"Hehe... may I use your toilet, please?"

What a Break!

Fast forward by a couple of hours. Shopping is fun these days in India. The air-conditioned shopping arcades combine the comforts of the western malls and the pleasures of bargaining in the eastern bazaars. They are much sought after safe havens from the urban blight, with their well-lit promenades, multi-cuisine food courts, underground parking, and not to forget, decent rest rooms. The rest room in the Spencer Plaza was on my itinerary, so, that went according to the plan. I was supposed to have lunch with a friend at noon in Dakshin. Off to Adayar Sheraton. I loved the food there, and as usual, I overate. I did not forget, however, to use their well appointed toilet before I left. I should be good for another couple of hours.

Should I Call a Nephrologist?

The next item on the itinerary could be tricky. Prior experience had prepared me to expect the unexpected at the Regional Passport Office. Accordingly, I had allowed a generous one hour for an errand that should take only fifteen minutes. I had been asked to arrive at the counter at four, and I did at 3:30. I was supposed to be done by 4:30, and I got it all done by 5:30. That's a good half hour more than what I had planned for. I also had to run up and down the stairs a few times, and that only aggravated my problem. The pain started first in my knees, and then spread quickly to my back. Is there a toilet somewhere here? No, sir, please go to the second floor. No, this one is for the employees only. Sorry, sir, it's closed for the repairs. Ouch, that one was sharp! Uh oh, is it me, or is my kidney failing? Should I call a nephrologist?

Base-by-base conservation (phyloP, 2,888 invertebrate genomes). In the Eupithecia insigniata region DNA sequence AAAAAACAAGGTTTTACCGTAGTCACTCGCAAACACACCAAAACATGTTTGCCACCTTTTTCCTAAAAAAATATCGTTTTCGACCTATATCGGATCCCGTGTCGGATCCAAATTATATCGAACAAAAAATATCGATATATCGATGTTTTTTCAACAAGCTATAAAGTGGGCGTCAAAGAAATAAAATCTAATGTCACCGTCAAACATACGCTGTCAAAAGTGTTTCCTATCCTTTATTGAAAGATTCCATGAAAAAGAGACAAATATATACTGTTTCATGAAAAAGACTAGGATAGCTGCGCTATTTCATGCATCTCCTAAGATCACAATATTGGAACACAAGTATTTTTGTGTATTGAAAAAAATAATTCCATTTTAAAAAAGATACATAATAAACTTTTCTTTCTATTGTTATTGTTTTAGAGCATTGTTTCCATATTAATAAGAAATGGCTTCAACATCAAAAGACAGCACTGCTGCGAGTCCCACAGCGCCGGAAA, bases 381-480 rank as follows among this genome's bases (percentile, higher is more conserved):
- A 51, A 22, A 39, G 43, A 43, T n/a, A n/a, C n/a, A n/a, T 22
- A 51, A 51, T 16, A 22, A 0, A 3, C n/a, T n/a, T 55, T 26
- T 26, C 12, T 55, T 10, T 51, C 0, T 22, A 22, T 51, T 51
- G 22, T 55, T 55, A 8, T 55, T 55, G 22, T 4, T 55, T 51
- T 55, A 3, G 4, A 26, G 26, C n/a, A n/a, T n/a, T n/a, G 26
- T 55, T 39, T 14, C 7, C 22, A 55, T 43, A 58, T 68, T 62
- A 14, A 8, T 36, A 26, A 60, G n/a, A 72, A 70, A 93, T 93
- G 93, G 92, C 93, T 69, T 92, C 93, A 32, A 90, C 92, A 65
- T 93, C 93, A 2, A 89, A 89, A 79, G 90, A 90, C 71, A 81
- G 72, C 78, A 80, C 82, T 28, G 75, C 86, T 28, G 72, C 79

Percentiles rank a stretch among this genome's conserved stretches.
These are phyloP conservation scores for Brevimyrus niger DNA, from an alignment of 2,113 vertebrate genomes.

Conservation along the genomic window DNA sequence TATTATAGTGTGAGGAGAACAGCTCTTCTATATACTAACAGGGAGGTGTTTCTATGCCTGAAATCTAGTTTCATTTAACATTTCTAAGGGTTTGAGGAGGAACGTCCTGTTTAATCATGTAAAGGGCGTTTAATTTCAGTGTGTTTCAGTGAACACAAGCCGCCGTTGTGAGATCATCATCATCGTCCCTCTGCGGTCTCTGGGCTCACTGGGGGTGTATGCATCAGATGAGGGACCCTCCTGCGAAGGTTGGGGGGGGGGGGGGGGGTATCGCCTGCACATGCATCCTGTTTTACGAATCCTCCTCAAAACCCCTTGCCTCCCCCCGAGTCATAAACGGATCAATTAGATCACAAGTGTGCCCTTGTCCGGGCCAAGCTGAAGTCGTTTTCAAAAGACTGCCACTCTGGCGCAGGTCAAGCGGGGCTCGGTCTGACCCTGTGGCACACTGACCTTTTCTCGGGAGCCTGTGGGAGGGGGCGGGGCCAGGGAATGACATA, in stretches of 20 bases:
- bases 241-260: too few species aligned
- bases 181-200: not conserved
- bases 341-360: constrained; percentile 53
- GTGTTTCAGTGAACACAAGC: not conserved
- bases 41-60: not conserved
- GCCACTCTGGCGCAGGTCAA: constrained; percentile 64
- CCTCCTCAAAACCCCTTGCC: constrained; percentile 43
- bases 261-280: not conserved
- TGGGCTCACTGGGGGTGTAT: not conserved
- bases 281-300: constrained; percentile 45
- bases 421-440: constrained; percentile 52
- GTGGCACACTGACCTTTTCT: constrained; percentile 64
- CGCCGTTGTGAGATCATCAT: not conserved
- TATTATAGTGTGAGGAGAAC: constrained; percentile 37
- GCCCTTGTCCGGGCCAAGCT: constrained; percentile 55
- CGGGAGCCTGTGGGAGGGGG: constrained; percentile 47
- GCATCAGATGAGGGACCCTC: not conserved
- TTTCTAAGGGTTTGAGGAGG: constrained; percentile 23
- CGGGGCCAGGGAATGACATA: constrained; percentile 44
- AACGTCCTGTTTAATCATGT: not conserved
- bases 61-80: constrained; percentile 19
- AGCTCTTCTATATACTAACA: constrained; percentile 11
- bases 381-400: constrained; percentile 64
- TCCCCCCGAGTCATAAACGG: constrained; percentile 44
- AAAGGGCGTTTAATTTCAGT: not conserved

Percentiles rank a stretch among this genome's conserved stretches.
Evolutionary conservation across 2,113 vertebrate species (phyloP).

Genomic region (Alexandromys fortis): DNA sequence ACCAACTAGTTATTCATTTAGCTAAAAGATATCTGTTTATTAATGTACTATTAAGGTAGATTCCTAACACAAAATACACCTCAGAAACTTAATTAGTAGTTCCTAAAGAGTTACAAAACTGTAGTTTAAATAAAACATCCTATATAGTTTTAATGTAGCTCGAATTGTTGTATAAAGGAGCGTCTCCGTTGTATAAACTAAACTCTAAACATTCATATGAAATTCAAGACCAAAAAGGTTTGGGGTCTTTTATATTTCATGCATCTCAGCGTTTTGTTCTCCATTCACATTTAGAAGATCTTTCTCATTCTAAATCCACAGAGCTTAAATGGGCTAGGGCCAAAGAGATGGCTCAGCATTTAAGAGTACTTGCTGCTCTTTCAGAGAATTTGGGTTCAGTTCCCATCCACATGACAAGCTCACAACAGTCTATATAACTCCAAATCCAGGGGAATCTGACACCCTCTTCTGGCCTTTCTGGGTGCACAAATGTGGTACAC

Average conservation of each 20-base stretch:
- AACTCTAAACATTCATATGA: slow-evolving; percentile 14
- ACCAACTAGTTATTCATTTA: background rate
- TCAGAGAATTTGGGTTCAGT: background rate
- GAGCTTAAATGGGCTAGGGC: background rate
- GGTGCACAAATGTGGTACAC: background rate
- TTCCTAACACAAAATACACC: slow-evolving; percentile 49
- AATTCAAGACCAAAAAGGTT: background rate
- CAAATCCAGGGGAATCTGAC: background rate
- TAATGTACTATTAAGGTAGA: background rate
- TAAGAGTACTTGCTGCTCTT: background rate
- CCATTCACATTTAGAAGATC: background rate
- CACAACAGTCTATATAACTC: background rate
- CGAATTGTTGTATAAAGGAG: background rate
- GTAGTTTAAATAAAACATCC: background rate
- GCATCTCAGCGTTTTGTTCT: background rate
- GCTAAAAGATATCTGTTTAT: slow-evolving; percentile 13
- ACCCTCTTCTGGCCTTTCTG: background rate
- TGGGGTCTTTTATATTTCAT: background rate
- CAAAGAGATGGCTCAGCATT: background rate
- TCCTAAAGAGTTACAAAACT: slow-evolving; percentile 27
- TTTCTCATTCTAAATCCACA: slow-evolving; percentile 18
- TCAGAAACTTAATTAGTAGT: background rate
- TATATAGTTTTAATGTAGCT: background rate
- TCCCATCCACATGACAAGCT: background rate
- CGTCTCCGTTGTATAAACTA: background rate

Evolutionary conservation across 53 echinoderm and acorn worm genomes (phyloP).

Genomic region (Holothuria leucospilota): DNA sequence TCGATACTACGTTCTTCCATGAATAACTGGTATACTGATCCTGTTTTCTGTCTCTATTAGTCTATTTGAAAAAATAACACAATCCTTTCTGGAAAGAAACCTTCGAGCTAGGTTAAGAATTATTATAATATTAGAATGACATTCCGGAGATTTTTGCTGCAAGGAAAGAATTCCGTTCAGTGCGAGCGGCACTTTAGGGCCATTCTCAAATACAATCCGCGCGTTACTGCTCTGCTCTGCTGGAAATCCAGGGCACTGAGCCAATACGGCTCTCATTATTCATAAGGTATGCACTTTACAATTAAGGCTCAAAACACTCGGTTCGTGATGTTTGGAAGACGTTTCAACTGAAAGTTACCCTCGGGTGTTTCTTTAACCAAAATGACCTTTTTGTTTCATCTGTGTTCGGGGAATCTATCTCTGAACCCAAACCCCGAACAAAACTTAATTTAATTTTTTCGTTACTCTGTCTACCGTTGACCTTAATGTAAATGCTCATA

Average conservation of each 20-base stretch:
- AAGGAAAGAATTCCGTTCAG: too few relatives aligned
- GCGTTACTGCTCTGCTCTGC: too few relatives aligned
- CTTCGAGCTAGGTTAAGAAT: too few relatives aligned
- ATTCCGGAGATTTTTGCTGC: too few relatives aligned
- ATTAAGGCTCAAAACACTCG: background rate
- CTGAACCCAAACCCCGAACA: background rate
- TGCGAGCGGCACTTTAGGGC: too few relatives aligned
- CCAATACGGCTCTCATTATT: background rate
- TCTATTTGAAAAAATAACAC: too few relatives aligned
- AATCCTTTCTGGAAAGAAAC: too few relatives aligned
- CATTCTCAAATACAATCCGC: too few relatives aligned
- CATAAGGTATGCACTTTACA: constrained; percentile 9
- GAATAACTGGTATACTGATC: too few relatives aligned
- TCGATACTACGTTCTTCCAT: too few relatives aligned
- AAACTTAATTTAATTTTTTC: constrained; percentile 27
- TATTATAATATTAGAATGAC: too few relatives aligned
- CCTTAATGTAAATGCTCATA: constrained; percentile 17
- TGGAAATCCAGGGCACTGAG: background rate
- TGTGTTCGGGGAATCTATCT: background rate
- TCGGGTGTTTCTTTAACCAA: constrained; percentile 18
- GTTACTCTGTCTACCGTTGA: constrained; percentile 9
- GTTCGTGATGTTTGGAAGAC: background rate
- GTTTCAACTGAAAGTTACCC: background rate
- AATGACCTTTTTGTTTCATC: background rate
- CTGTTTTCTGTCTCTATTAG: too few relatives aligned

Pee-in Clinic

Mansur, hurry, the lab closes in an hour. Damn, it's the peak hour again, and more signals. I was too urbane to shed my inhibitions and ask Mansur to stop in the middle of the M.G. Road. Advertisements for Detrol started to play out in excruciating details inside my tightly shut eyes. Is Detrol for real, or is it a prescription for profit? Will it help if I imagined the gory details of alien creatures tearing out of my guts? Why don't they warn us never to leave home without a pack of Huggies? Mansur, are we there yet?

Taking delivery of the lab report should have been a breeze, but I was bursting. I looked at the sign that said "PATIENTS ONLY" for a couple of minutes that felt like an eternity. Then I almost screamed, "Nurse, I forgot to take the urine test. Here is the fee. Please keep the change." I ran into the toilet, as the nurse called out behind me, " Sir, please take this glass with you."

The Homecoming

Two hours later, I was perched comfortably on my throne, and wondered if the right to to pee with dignity should be included in the Universal Declaration of Human Rights. Hello, is there any NGO out there to fight for this worthy cause? I would like to volunteer.

2 comments :
  1. This is hilarious, and also good advice. It reminds me of my mom's travel strategy: Pee every time you see a toilet.

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  2. hilarious.Yes for women it gets worse.And soemtimes we hesitate to ask people if we may use their toilet.And the only reason I prefer shopping in the huge malls although I hate them is that they have decent toilets.
    This reminded me of greg Corso's "Marriage"?

    "When she introduces me to her parents
    back straightened, hair finally combed, strangled by a tie,
    should I sit knees together on their 3rd degree sofa
    and not ask Where's the bathroom?
    How else to feel other than I am,
    often thinking Flash Gordon soap--
    O how terrible it must be for a young man
    seated before a family and the family thinking
    We never saw him before! He wants our Mary Lou!
    After tea and homemade cookies they ask What do you do for a living?
    Should I tell them? Would they like me then?
    Say All right get married, we're losing a daughter
    but we're gaining a son--
    And should I then ask Where's the bathroom?"

    Actually in bangalore we have paid "nirmala" toilets in many parts - some well maintained and most not so well maintained.Just to see what they are like I tried the one on St.Mark's road and one at the airport - not too bad!